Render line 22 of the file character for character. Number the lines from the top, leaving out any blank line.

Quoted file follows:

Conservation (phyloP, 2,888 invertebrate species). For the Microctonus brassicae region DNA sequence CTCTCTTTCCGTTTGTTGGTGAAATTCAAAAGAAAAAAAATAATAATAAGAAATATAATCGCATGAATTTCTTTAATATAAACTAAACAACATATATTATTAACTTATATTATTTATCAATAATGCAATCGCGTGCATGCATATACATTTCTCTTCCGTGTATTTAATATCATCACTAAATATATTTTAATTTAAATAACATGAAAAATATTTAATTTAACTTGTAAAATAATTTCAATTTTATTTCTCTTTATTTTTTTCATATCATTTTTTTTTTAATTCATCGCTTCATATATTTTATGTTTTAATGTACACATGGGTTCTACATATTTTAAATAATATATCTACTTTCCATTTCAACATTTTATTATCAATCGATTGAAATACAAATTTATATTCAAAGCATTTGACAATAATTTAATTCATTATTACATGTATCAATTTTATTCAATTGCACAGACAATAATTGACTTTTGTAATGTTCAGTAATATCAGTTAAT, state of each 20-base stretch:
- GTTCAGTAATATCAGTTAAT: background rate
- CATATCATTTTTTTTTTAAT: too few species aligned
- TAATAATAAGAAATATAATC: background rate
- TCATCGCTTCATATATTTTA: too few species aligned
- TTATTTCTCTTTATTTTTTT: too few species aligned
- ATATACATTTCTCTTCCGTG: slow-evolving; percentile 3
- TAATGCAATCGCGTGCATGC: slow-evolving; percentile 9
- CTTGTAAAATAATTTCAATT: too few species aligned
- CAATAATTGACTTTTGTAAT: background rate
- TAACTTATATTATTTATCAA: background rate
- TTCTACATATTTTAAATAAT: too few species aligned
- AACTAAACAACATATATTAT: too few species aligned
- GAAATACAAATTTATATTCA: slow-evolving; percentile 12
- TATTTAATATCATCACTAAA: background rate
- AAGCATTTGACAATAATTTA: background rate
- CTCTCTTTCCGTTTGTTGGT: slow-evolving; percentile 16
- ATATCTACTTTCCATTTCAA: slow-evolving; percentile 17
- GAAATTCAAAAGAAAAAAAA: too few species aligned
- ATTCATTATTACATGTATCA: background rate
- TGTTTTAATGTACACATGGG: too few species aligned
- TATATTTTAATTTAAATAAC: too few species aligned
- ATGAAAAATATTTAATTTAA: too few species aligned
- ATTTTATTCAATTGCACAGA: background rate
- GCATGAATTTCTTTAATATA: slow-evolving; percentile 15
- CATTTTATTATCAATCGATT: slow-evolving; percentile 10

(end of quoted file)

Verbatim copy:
- TATATTTTAATTTAAATAAC: too few species aligned